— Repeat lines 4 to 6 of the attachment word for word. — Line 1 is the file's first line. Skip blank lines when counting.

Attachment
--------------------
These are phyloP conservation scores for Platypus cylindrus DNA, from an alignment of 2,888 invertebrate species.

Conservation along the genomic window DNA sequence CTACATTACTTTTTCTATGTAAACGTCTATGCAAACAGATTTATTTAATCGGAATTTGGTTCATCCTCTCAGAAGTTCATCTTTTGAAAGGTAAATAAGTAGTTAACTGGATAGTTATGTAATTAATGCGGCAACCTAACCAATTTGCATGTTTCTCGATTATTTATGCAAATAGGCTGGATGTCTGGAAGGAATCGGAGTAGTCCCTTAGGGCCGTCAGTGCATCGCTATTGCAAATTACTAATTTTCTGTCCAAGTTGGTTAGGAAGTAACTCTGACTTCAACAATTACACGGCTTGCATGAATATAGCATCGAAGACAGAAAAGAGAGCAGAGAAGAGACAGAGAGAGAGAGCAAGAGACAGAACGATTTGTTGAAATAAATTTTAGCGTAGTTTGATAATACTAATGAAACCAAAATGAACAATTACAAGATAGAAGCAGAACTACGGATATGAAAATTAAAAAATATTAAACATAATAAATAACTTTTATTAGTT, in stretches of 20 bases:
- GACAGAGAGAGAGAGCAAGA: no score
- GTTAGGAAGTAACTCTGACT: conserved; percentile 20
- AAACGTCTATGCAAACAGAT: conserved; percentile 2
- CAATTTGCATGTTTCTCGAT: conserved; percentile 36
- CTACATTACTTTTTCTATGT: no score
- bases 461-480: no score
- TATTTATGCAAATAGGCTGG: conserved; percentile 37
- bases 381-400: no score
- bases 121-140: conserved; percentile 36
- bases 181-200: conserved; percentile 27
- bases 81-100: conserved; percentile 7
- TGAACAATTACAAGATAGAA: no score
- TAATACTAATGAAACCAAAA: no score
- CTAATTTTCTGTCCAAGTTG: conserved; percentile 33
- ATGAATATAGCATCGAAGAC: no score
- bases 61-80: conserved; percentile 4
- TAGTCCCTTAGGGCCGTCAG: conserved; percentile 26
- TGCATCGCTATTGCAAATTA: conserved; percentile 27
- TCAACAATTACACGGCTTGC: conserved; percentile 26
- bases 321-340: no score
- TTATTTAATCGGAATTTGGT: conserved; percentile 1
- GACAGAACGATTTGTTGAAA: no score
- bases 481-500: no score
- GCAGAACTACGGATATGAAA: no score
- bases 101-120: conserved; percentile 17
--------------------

- GTTAGGAAGTAACTCTGACT: conserved; percentile 20
- AAACGTCTATGCAAACAGAT: conserved; percentile 2
- CAATTTGCATGTTTCTCGAT: conserved; percentile 36